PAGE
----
What Catholic Bishops Teach About Voting
It is a mistake to think that the Catholic Church tells people how to vote. Catholic Bishops tell people they need to form their consciences and vote accordingly.
The Bishops’ provocative and prophetic statement “Forming Consciences for Faithful Citizenship,” (found on the Bishops’ website ( http://www.faithfulcitizenship.org/ ) clearly articulates the Catholic position much better than supposedly Catholic websites like catholicvote.com.
It is exceedingly curious that the authors of catholicvote.com refuse to identify themselves on their website, although something called the "Fidelis Center for Law and Policy" (again no names identifying who runs the organization) will take your money. I always wonder about those who write and publish their opinions, yet refuse to sign their names. And I am very suspicious of those who ask for money but refuse to reveal their identities. Who are the people behind catholicvote.com?
The U.S. Catholic Bishops take responsibility for what they publish in the public forum. Let the Bishops’ words speak for themselves. Here are some pertinent quotes (One can see the whole statement at http://www.usccb.org/faithfulcitizenship/FCStatement.pdf
“In this statement, we bishops do not intend to tell Catholics for whom or against whom to vote. Our purpose is to help Catholics form their consciences in accordance with God’s truth. We recognize that the responsibility to make choices in political life rests with each individual in light of a properly formed conscience....” (U.S. Conference of Catholic Bishops, “Forming Consciences for Faithful Citizenship,” 2008, p. 2).
“There are some things we must never do, as individuals or as a society, because they are always incompatible with love of God and neighbor. Such actions are so deeply flawed that they are always opposed to the authentic good of persons. These are called “intrinsically evil” actions. They must always be rejected and opposed and must never be supported or condoned. A prime example is the intentional taking of innocent human life, as in abortion and euthanasia” (U.S. Conference of Catholic Bishops, “Forming Consciences for Faithful Citizenship,” 2008, p. 8).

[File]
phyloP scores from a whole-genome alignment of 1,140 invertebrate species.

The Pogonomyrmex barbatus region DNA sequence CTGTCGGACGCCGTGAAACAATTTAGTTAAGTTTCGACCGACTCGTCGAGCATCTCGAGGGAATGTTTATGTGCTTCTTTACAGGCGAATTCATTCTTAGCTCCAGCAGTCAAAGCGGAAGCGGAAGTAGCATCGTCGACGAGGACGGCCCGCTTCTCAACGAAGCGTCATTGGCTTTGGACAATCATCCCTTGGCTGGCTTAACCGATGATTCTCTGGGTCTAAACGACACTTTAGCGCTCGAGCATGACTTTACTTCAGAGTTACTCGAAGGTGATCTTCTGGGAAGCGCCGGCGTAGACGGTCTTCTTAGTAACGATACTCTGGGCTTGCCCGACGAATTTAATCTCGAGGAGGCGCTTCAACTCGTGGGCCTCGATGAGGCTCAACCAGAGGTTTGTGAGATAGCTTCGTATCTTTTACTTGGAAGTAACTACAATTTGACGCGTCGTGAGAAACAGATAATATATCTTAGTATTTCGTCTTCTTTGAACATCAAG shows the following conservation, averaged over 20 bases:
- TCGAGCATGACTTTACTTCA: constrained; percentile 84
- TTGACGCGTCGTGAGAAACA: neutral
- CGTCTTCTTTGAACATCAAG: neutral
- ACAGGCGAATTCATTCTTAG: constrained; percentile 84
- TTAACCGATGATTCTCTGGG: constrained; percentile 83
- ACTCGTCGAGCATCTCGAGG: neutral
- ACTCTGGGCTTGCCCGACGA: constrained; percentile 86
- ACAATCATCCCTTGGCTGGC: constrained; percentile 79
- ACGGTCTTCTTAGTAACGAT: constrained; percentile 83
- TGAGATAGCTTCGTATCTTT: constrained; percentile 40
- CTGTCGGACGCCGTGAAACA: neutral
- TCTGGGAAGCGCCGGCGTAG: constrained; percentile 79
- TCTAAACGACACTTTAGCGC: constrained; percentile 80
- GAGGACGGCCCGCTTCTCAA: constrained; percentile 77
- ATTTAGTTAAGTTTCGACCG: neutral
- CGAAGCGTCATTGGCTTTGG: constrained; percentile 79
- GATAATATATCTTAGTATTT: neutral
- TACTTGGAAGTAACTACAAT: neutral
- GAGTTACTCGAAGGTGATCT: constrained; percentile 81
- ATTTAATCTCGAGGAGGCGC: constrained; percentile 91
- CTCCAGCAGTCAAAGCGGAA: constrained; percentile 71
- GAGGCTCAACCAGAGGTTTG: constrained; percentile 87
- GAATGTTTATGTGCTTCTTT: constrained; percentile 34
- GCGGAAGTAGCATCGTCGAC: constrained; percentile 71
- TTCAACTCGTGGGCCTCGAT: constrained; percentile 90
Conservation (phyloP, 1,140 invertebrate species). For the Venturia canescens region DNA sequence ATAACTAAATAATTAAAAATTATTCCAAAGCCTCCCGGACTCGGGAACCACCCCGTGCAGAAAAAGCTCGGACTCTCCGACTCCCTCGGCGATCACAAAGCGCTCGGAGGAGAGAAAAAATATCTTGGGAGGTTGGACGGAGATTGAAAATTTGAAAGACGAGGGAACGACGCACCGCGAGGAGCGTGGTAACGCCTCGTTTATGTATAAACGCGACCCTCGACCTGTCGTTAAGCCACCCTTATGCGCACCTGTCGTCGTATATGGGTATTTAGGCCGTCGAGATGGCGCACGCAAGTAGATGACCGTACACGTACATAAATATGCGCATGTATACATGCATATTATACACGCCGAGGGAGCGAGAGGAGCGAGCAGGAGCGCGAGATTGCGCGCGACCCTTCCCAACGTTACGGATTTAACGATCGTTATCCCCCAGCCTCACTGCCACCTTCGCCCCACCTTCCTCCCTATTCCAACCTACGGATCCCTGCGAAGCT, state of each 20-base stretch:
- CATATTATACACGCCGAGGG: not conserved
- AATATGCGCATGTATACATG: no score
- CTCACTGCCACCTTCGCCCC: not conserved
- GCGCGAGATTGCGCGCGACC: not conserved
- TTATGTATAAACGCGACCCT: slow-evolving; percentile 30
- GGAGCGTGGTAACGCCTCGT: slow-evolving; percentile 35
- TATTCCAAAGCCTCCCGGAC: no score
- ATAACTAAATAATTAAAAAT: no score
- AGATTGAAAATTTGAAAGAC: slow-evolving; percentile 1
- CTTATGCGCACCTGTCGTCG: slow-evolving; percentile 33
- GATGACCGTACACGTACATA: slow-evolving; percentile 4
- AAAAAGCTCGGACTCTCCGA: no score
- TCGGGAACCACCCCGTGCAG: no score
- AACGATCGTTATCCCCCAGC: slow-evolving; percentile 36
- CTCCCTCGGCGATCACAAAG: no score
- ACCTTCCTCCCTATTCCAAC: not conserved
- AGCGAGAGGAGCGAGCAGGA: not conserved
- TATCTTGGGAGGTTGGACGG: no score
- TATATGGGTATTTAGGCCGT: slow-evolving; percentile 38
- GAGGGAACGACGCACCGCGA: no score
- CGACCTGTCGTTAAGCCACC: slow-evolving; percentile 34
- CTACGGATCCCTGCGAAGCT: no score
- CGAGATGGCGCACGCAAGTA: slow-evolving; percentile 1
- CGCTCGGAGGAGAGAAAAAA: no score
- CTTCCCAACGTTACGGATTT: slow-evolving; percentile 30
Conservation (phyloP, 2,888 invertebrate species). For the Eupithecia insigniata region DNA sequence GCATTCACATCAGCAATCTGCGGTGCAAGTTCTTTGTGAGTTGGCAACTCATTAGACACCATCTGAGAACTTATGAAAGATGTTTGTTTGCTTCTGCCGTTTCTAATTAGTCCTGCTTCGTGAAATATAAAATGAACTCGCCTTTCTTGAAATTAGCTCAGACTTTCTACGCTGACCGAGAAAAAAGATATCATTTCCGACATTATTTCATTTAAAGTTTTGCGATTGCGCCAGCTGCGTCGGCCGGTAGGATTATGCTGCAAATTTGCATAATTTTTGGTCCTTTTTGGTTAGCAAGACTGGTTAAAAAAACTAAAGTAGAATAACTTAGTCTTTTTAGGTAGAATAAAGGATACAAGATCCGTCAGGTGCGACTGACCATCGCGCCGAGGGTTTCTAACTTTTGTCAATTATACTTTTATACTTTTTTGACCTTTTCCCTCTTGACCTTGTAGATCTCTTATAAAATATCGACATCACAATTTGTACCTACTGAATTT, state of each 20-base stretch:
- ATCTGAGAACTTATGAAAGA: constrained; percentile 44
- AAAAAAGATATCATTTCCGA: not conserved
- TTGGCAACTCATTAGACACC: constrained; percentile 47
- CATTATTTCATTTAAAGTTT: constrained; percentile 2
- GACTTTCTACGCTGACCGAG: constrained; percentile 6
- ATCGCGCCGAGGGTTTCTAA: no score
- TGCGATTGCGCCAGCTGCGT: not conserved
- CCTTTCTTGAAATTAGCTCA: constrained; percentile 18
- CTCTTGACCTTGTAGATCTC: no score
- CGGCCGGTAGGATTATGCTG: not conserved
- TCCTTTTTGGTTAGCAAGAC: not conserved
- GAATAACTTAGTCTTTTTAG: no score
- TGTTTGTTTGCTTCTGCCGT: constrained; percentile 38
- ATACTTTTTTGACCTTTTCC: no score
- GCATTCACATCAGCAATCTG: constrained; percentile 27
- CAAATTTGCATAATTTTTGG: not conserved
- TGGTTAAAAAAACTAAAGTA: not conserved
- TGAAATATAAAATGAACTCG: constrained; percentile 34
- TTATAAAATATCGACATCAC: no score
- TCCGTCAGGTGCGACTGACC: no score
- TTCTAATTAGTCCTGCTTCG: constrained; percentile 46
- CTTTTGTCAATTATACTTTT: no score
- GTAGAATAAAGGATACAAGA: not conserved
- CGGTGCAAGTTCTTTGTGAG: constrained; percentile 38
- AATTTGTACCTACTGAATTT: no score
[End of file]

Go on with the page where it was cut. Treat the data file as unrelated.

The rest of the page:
“Two temptations in public life can distort the Church’s defense of human life and dignity: The first is a moral equivalence that makes no ethical distinctions between different kinds of issues involving human life and dignity. The direct and intentional destruction of innocent human life from the moment of conception until natural death is always wrong and is not just one issue among many. It must always be opposed. The second is the misuse of these necessary moral distinctions as a way of dismissing or ignoring other serious threats to human life and dignity. Racism and other unjust discrimination, the use of the death penalty, resorting to unjust war, the use of torture, war crimes, the failure to respond to those who are suffering from hunger or a lack of health care, or an unjust immigration policy are all serious moral issues that challenge our consciences and require us to act. These are not optional concerns which can be dismissed. Catholics are urged to seriously consider Church teaching on these issues. Although choices about how best to respond to these and other compelling threats to human life and dignity are matters for principled debate and decision, this does not make them optional concerns or permit Catholics to dismiss or ignore Church teaching on these important issues. Clearly not every Catholic can be actively involved on each of these concerns, but we need to support one another as our community of faith defends human life and dignity wherever it is threatened. We are not factions, but one family of faith fulfilling the mission of Jesus Christ” (U.S. Conference of Catholic Bishops, “Forming Consciences for Faithful Citizenship,” 2008, p. 9).